Venture Capital in Chile: An overview of the Chilean start-up ecosystem and what investors should know before accessing the market


Venture capital in Chile is relatively new but has grown exponentially in the last 15 years.

Economic and political stability, easiness to incorporate business, very significant internet and smartphones penetration, one of the worlds’ most extensive networks of Free Trade and Double Taxation Agreements, government support for start-ups, together with an increasingly sophisticated venture capital ecosystem, have placed the Chilean entrepreneurship market in a prominent position within Latin America and the developing world.

This article briefly describes the venture capital industry in Chile, illustrating the main features investors need to know before entering the market.


  1. The Early Ages

Entrepreneurship in Chile dates to 1989, when a new regulation allowed the creation of public funds. Then, in 1997, Chile’s Economic Development Agency (CORFO), the government body in charge of promoting the development of the country’s economy, launched a long-term credit lines program offered to the referred public funds.

Initially, these loans were not necessarily allocated to innovation endeavors, but to consolidated companies. The entrepreneurial networks were limited.

However, over the years, the industry developed. The international experience showed that putting money into venture capital could generate higher returns than the average investments. Investors spotted an opportunity, which, coupled with a reliable institutional framework and a growing spirit of innovation, led the industry to reach a size of US$409.9 million, by 2010.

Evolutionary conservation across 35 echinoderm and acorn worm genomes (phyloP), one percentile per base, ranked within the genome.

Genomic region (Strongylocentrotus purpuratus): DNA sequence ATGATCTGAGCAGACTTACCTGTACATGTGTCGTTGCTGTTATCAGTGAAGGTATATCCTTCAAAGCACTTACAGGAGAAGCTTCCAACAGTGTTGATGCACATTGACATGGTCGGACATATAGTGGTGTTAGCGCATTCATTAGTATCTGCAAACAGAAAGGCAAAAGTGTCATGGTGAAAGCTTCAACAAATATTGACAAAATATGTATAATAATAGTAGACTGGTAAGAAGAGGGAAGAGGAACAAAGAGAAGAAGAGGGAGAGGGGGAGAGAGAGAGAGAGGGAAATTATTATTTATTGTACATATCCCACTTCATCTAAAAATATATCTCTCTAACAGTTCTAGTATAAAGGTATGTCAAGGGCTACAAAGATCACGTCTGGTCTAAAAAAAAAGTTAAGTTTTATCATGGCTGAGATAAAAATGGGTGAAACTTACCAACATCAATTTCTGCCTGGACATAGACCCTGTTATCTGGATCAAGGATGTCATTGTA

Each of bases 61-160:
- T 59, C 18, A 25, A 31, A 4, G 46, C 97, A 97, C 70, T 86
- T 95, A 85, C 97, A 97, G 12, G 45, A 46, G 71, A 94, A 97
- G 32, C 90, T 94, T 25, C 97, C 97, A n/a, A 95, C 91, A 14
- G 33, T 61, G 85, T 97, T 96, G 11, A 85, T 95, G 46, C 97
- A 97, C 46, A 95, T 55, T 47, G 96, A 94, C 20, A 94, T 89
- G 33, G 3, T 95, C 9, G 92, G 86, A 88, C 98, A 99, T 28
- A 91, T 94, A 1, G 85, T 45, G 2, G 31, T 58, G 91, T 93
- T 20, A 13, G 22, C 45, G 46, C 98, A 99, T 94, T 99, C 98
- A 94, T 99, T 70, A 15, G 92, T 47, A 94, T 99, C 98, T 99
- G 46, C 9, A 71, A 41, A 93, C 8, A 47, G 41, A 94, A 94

From that point on, a new regulation of funds was enacted, promoting investment, and generating more incentives, even creating in 2007 a new type of corporate form (Sociedades por Acciones) to foster entrepreneurship. CORFO launched “Start-Up Chile,” a world class seed accelerator which provides equity-free investment for global qualified startups. Also, several innovation centers were created, mainly in partnership with universities, financing exciting business ideas.


  1. A Mature VC Ecosystem

Today, the venture capital industry in Chile deserves worldwide attention. If in 2010 all the venture capital funds were financed through CORFO programs, nowadays private financing has become much more important, and along CORFO’s initial goal of creating a naturally growing ecosystem, many private funds have “graduated” and are now investing only private capital, with GPs having the third or fourth Fund not only with a more local but with a regional or a cross regional focus.

This success was made possible, largely, by action of the venture capital main actors. To name some, founders, VC firms, angel investors, accelerators, incubators and family offices. They shaped the rules, “know-how,” and market standards necessary to take these ideas to become successful businesses.

Being Chile a small and highly competitive market, Chilean entrepreneurs learned that for an idea to gain traction, they must test, pivot and scale rapidly. To grow a business, it has become key to connect with the appropriate strategic partnerships, constantly track growth metrics and KPIs, develop the product, asses the right market and to put together high-impact teams. Also, startups associated with high prestige first local, then regional and global VC firms will increase their chances of being financed. On the other hand, the professionalization of startups has led investors to be more willing to take on more risk, also recognizing VC investments as part of their alternative assets investment strategy.

Furthermore, venture capital firms define what type of investors they want to attract by offering largely diversified portfolios within different industries and stages of development. These firms have also launched their own accelerators, incubators, and angel investor networks, giving them their unique stamp and a special imprint.


  1. How and when to invest?

In Chile, anyone can invest in a startup. In general, investments in Chilean startups, like everywhere else, have certain standards depending on their maturity (early stage or growth stage). Likewise, the rights of investors vary.

Entry tickets for very early stages startups may be as small as US$10,000. In these first rounds (or “family and friends” series) investments hardly will exceed US$1 million, either through equity or convertible instruments.